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Buckhorn Exchange's Culinary Safari

Denver's Original Steakhouse Can't Be Tamed!

The Buckhorn Exchange is a masterpiece in every aspect of what they offer. To begin, the menu is a sensory journey through decades, celebrating American history in the form of delicious dishes and storytelling! Since 1893, The Buckhorn Exchange has been serving the finest in ‘Old West fare.’ I want to make it clear that this is a stand-out, spectacular dining experience within itself, but The Buckhorn Exchange exceeds all expectations by doubling as a National Historic Landmark and Western Museum!

Tori was my server (or tour guide, rather!) for the evening. And, boy, did her passion for history shine through! Every mouthwatering dish served was enhanced by her storytelling. I never realized that fine dining paired so well with historical content. There was something about hearing about the legends behind the dishes that inspired me to savor them, to try to taste the rich tradition in each intricate bite. 

First, came The Buckhorn Exchange’s navy bean with ham soup, which they have been serving for 130 years! Back then, the restaurant was across the street from the railroad and a lodge. Cattlemen and railroad workers would stay at the lodge and come over to The Buckhorn Exchange for a hearty cup of navy bean and ham soup, and to exchange their paycheck for gold. They would receive two tokens for one free sandwich and one free beer–although more beers were usually ordered shortly after!

The exotic appetizers that night included smoked buffalo sausage (with red chile polenta and spicy wild game mustard), grilled duck breast (rubbed with lavender and pepper, served with a raspberry red zinfandel sauce), fried alligator tail (with a seafood cocktail sauce), and, of course, the house specialty of ‘Rocky Mountain Oysters’! The eclectic platter was the perfect combination of flavorful and unique tastes with delightful sauces that thoughtfully complimented each appetizer.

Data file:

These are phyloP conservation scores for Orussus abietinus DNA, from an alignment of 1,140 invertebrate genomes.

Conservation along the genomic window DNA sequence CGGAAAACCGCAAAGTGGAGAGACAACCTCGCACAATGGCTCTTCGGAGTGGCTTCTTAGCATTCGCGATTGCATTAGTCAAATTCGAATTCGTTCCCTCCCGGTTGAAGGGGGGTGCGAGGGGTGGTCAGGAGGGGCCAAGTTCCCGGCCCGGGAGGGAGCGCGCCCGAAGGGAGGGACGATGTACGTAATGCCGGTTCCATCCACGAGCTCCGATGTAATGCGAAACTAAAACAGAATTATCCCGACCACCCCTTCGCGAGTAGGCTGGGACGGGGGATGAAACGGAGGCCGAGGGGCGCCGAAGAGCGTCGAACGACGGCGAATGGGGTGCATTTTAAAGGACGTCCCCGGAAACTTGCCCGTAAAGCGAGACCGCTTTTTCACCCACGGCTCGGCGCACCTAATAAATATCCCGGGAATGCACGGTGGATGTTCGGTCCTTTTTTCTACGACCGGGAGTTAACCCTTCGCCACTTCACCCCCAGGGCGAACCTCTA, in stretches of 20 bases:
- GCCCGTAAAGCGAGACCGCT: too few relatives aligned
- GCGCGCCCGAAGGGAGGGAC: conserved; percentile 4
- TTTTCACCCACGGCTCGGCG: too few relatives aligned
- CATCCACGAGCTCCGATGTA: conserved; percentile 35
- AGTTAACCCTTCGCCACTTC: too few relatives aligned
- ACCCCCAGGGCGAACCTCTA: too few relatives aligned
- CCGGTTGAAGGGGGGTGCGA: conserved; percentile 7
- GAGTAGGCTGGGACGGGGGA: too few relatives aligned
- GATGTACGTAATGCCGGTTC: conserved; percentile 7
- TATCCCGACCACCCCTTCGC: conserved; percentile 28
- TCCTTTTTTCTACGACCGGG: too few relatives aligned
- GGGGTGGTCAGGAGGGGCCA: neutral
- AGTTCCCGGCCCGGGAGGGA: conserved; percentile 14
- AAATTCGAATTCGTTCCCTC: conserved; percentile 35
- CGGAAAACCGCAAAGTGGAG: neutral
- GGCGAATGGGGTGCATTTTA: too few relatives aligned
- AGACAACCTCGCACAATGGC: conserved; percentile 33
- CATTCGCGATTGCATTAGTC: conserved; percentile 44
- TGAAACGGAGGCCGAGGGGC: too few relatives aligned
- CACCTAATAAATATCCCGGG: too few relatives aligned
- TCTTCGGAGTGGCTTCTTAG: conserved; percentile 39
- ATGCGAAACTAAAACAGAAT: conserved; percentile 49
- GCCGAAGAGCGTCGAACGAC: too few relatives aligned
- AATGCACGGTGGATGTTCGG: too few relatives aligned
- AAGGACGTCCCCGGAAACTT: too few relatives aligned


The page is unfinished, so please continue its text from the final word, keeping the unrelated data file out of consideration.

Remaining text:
For the main event, sinfully savory steaks of all kinds sizzled before me. A wooden platter hosted the Colorado lamb (succulent chops marinated in olive oil with rosemary and thyme, served with red currant madeira sauce), farm-raised elk (broiled medallions with a velvety texture and flavor hinting of grass and cedar), and two variations of the buffalo prime rib–one in its natural flavor and one seared in cajun seasoning (both served with creamy horseradish). Baked beans and garlic mashed potatoes went alongside. 

Dessert was a delectable rush to my head. The hot dutch apple pie was perfection packed with warm cinnamon rum sauce and cool vanilla ice cream. Deliriously delicious!

Between bites, Tori, the server/historian extraordinaire, told us tales of The Buckhorn Exchange’s founder Henry H. “Shorty Scout” Zietz. He was a German immigrant from Wisconsin, who longed to explore the West. While riding across the range, he met Chief Sitting Bull who taught him how to hunt, track, fish, and be mindful of using all parts of the animal in order not to waste. He then went on to scout for Buffalo Bill, and eventually found himself mining for silver in Colorado. Once he saved up $5,000, he took to Denver and purchased The Buckhorn Exchange in 1893, which he viewed as a ‘watering hole’ because it was the last stop on a long empty stretch to New Mexico.

The name The Buckhorn ‘Exchange’ comes from the aforementioned gold exchange, but also Zietz’s welcomeness to bartering. If you had something nice, but no actual money for a hot meal, Zietz was happy to work out a deal.

As one of the best hunters in Colorado at the time, Zietz knew how he wanted to decorate the restaurant. To this day, the grand maroon walls are adorned with trophy antlers, animals, southwest artwork, railroad souvenirs, and charming cowboy and Native American artifacts to showcase Old West culture. The colorful array of decor reminded me of a southwestern Christmas tree–festive and teaming with the spirit of the West!

Tori explained to me that some servers and staff working there are “third generation” employees, who pass down the stories of The Buckhorn Exchange that were passed down to them. You can feel the sparks fly in the air as people enjoy the rich ambiance of the restaurant. The hearty cuisine fills and warms you, as do the layers of Old West heritage. 

To learn more or make a reservation, call 303-534-9505 or visit or